|Posted:||January 14, 2016 02:27 PM|
|From:||Representative Joseph A. Petrarca|
|To:||All House members|
|Subject:||Co-sponsorship PETRARCA - Child and Animal Abuse Cross Reporting|
|In the near future, I plan on introducing legislation that would require certain professionals, currently responsible for investigating and reporting child or animal abuse in the Commonwealth, to “cross-report” possible abuse cases.
It is widely accepted that a substantial correlation exists between the abuse of humans and animals. The American Humane Association cites numerous studies connecting animal abuse and family violence. For example, a survey of pet-owning families with substantiated child abuse found that animals were abused in 88% of homes where child physical abuse was present. Additionally, a study by the Chicago Police Department revealed a high propensity for offenders charged with crimes against animals to commit other violent offenses toward human victims.
Humane society police officers (also animal control officers) and social services employees often interact with the public in their homes. Occasionally, they encounter evidence of possible animal or child abuse that may have taken place, but since it does not fall under their jurisdiction to investigate or report, these individuals are not obligated to provide this information to the appropriate officials. As such, some children and animals continue to experience preventable cruelty and suffering.
Throughout the country, animal welfare, law enforcement, and child welfare agencies have increasingly recognized the benefit of working cooperatively to stem the tide of abuse. Several states in our region have already enacted laws addressing the issue. The Animal Law Coalition (ALC) reports that West Virginia now requires animal control or humane officers to report suspected domestic violence, while law enforcement and child and adult protective services workers are required to report suspected animal cruelty. The ALC also notes that Ohio and Virginia now require animal control or humane officers to report suspected child abuse.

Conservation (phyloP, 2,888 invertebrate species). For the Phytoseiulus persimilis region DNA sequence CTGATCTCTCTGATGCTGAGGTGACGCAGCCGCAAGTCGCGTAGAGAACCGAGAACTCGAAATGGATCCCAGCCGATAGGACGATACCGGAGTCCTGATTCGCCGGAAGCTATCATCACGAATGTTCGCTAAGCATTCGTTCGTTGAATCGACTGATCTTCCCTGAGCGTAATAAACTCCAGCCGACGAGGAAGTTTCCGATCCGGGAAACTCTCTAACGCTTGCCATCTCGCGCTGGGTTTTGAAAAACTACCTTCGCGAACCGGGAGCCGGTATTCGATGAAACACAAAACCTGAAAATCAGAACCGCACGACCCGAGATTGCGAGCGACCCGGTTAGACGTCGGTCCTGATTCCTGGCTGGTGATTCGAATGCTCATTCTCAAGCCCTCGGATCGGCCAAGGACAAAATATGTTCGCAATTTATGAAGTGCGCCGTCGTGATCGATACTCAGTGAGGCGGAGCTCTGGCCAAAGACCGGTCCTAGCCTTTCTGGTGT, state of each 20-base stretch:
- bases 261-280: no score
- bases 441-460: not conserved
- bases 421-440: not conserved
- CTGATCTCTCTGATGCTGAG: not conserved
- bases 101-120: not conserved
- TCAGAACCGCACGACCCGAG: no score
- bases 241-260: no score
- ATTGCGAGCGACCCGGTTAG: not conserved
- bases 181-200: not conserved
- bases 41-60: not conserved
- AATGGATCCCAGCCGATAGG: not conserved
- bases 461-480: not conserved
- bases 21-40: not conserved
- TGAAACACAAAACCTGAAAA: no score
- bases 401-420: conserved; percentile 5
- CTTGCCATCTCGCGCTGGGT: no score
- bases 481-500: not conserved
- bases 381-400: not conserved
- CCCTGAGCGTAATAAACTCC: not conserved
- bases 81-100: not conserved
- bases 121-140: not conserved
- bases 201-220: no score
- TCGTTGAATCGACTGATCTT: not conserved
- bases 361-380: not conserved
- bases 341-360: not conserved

My legislation would amend Section 6311 (Persons required to report suspected child abuse) of Title 23 (Domestic Relations) of the Pennsylvania Consolidated Statutes by adding animal control officers and humane society police officers to the list of individuals currently required to report possible child abuse. In addition, it would amend Section 5511 (Cruelty to animals) of Title 18 (Crimes) of the Pennsylvania Consolidated Statutes by requiring social services employees (defined in the legislation) to report possible cases of animal cruelty.
I hope you will join me in supporting this important measure.
Introduced as HB2007